JF: Yeah, I mean, I was the one over there with the target on MY back. Everybody’s trying to make a name for how they played against me, how their team did against our team. You know, I was out there on a big contract, two-time NBA champion, left the NBA in the middle of my career. Everybody used that as motivation, and it was good for them and good for me as well. Yeah, it was a positive thing.
On Baron Davis and Summer Basketball
BR: What’s your relationship like with Baron Davis, as a fellow former Bruin and longtime NBA point guard?
JF: Oh, we’re cool. I mean, we don’t hang out or speak much, but when we see each other, it’s always cordial. We feel that connection of having been UCLA guys.
BR: Has he ever tried to get you to play in the Drew League?
JF: A few people have asked me from time to time. That’s not for me. It’s just not my scene. I really don’t like to play pickup as much as possible. I like to work on my game. I think the summer’s where you can make real, real improvements. I use every summer to get a lot better.
Some guys enjoy that. For some guys, it’s just fun to get out there and play pickup together. But for me, I’d rather spend my time working out individually and spending time with my family and stuff like that. It’s a choice. I mean, I see those guys playing and having a great time, but that’s not my cup of tea.
BR: You played in the Summer Pro League for a bit, didn’t you?
JF: With the Lakers, yes. When I got drafted by the Lakers, I played in the Summer Pro League.
BR: What was that experience like?
JF: It was cool. I mean, it’s kind of a thing that all rookies have to do now, with the summer league in Vegas or Orlando. When I got drafted, it was in Long Beach. You know, I had watched other guys come through there, beginning their career, and for me to take that as my first experience with an NBA team, so it was good for me. But it’s not pickup [laughs]. It’s not a pickup situation. It’s like you’re there with your team. You’re running the Triangle. It was my introduction to the NBA.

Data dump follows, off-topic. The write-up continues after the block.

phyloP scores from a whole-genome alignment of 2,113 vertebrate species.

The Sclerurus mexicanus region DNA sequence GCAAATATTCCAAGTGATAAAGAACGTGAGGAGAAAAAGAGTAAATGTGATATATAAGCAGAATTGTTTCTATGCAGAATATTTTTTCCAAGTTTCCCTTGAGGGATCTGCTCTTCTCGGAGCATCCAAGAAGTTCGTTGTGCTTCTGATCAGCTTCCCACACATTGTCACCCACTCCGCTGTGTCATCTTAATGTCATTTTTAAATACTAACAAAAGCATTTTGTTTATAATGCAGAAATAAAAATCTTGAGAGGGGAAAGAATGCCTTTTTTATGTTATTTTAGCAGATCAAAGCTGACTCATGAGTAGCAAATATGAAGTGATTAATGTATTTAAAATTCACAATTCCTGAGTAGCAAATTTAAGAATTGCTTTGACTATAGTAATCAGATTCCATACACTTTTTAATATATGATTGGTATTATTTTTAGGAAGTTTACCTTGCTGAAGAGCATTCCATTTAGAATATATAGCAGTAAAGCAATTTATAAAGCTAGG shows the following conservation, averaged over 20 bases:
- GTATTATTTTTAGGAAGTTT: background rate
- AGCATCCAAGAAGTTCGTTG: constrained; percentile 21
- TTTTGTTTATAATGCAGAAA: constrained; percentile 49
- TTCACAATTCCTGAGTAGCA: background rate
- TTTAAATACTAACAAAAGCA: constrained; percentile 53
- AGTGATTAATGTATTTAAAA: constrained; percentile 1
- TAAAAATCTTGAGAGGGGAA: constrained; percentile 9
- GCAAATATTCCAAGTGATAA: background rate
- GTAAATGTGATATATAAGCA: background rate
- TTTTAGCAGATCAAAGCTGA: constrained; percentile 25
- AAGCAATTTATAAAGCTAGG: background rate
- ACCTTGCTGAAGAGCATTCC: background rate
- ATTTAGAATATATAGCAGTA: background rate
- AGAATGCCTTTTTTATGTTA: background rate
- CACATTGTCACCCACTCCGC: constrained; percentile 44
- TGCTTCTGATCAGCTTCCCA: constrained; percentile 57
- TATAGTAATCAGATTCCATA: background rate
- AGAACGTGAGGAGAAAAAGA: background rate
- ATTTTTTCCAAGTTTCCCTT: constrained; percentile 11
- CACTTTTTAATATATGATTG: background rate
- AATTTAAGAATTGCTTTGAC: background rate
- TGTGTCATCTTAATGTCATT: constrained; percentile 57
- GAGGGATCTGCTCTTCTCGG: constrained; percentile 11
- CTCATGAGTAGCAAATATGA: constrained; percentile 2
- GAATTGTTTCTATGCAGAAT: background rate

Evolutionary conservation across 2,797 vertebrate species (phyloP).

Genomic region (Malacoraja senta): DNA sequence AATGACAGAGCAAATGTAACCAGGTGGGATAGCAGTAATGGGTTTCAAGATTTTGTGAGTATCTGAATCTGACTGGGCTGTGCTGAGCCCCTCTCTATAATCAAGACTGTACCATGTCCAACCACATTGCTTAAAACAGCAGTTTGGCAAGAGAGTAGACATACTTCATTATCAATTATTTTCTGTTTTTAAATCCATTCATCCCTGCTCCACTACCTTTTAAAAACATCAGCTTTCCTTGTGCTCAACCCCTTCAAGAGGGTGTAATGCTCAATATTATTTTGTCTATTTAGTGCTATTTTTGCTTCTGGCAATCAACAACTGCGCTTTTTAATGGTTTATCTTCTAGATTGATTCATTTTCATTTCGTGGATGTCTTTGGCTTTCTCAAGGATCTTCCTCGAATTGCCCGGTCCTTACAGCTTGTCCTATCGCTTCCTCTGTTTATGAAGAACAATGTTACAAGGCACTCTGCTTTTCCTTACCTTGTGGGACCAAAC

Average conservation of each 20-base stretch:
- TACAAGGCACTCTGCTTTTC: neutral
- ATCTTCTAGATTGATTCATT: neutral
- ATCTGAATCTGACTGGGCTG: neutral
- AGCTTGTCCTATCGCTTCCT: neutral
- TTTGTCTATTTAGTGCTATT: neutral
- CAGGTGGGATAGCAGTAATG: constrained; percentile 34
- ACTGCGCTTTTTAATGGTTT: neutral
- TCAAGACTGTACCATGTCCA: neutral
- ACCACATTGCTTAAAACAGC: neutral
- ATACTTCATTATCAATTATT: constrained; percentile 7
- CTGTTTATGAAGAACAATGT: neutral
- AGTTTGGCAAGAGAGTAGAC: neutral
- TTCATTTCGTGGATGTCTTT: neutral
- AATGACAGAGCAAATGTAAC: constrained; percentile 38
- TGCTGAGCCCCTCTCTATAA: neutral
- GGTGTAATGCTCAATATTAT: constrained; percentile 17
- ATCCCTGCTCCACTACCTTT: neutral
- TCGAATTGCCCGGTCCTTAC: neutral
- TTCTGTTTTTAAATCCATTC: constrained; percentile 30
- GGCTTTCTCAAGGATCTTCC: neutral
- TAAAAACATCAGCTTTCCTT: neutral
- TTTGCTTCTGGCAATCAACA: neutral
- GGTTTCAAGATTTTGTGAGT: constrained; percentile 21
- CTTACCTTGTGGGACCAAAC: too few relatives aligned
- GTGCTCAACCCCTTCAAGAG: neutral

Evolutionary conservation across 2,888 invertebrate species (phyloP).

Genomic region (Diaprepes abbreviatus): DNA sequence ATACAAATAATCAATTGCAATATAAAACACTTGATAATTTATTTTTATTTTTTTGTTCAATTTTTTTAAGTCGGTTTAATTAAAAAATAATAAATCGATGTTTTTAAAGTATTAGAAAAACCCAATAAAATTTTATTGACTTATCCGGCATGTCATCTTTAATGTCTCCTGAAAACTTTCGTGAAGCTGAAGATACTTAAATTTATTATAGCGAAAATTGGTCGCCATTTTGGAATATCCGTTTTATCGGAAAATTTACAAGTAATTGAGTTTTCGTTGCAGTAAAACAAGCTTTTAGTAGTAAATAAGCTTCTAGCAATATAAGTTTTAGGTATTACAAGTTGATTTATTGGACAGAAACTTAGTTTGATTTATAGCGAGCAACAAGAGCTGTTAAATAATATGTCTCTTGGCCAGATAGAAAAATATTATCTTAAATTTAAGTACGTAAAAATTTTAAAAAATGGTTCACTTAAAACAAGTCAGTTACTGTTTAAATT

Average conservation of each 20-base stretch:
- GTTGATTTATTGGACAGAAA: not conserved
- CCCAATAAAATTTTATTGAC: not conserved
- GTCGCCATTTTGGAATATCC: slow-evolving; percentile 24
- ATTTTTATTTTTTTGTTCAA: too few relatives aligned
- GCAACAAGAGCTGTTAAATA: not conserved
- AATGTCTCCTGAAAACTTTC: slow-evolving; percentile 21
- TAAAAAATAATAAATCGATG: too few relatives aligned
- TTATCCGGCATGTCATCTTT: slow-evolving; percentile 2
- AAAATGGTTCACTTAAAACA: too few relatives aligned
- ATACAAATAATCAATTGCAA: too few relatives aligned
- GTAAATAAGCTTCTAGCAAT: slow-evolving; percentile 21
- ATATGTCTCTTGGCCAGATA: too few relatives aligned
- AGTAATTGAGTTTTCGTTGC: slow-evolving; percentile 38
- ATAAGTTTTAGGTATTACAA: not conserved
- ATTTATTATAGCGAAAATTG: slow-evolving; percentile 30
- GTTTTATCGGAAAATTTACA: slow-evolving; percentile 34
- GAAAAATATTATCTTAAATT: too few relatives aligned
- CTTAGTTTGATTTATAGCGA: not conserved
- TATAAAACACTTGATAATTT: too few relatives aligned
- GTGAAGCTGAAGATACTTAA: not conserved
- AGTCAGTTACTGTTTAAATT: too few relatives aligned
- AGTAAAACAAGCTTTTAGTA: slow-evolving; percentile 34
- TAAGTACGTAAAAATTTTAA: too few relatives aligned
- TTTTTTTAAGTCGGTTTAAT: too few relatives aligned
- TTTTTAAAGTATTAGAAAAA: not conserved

On Playing in the Famed UCLA Pickup Games
BR: Have you ever played in pickup games at the UCLA men’s gym or anything like that?
JF: Yeah, from time to time, but that’s also a little different too. That’s just being around those guys and getting in there and competing and working out. It’s not so much of a showcase.
BR: Where did you play ball when you were growing up?
JF: All over. I mean, basketball is pretty much year-round as a kid. Growing up, you play on traveling teams and tournaments all over the country and stuff like that. When I committed to UCLA, for the Men’s Gym, the guys who play at the Men’s Gym, it’s only NBA players and the UCLA basketball team, or that’s how it was when I was coming up. Coming into UCLA, I was one of the UCLA family, so I was able to play with Baron Davis, Paul Pierce, Kevin Garnett and Earl Watson and those guys every day as a 16-year-old kid, 16, 17, 18. Early, young, I played there a lot to spark that development.
BR: What was that like for you playing against these guys who were grown men, seasoned NBA pros, and here are you, a high school kid, coming in and playing?
JF: It was great. It was great. The best part is confidence building. You know, when you play well against those guys, you realize that basketball’s just a game, you just continue to work, and you can compete with anybody.